After the December 12th election in the UK, Brexit is back at the front of politics. Prime Minister Boris Johnson’s Conservative Party now has a majority of 80 seats in Parliament. Before the election, he had struck a deal with the European Union (EU) on Brexit but failed to get it passed in Parliament as he did not have enough votes. With his new majority, he hopes that it will now, as he says, ‘get done’.
Here is how things should play out in the next few weeks:
Parliament has to reopen the Withdrawal Agreement Bill (a treaty that has to be turned into UK law by ratifying it in Parliament), that covers the terms on which the UK will leave the EU.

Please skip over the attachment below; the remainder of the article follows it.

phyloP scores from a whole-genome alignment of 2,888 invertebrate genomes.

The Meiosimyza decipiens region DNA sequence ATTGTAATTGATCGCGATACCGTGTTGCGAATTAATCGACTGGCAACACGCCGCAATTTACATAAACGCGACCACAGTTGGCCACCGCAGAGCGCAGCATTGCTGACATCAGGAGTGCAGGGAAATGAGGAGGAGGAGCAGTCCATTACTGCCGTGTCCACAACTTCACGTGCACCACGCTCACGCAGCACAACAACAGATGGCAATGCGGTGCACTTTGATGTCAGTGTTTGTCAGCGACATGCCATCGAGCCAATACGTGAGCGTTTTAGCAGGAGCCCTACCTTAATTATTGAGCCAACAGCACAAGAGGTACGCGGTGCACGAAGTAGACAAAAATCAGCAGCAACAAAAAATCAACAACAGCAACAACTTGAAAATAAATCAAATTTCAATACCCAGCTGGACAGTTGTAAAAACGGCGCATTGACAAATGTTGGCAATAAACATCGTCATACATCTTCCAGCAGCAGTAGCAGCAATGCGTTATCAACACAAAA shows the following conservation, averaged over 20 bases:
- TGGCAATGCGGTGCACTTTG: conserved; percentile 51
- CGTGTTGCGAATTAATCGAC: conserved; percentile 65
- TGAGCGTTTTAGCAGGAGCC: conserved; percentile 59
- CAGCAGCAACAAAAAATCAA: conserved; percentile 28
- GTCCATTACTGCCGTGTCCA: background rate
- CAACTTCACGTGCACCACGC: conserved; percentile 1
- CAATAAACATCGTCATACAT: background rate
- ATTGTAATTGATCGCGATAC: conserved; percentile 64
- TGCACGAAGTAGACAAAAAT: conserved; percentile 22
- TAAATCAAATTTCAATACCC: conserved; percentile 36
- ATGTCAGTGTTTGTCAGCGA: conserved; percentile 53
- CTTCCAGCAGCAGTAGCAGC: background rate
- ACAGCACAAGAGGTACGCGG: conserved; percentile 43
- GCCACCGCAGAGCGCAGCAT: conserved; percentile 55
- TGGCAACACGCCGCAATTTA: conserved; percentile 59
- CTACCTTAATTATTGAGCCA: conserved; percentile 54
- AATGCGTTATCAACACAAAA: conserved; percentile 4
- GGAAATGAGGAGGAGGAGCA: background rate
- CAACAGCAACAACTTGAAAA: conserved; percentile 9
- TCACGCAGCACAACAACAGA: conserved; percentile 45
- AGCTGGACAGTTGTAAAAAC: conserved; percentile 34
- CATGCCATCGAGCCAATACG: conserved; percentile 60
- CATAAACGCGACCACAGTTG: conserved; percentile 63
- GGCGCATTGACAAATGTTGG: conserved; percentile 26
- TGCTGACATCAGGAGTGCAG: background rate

Then, if the bill passes, the UK will leave the EU on 31 January 2020.
The whole of the next year will be a ‘transition period’. This means that the UK’s trade relationship with the EU will remain the same until they decide on new terms for trade, law enforcement, security, data sharing and a whole host of other arrangements.
If a trade deal is done in that time, then the UK and the EU will move into a new relationship.
But if no deal is secured, then the UK would be operating with no agreement, and its exports are likely to face many checks, taxes and tariffs to see that they meet EU standards.
Please click here to read about all that has happened on Brexit so far.
Written by: Pereena Lamba. Pereena is a freelance writer, editor and creative consultant. She is also co-author of Totally Mumbai.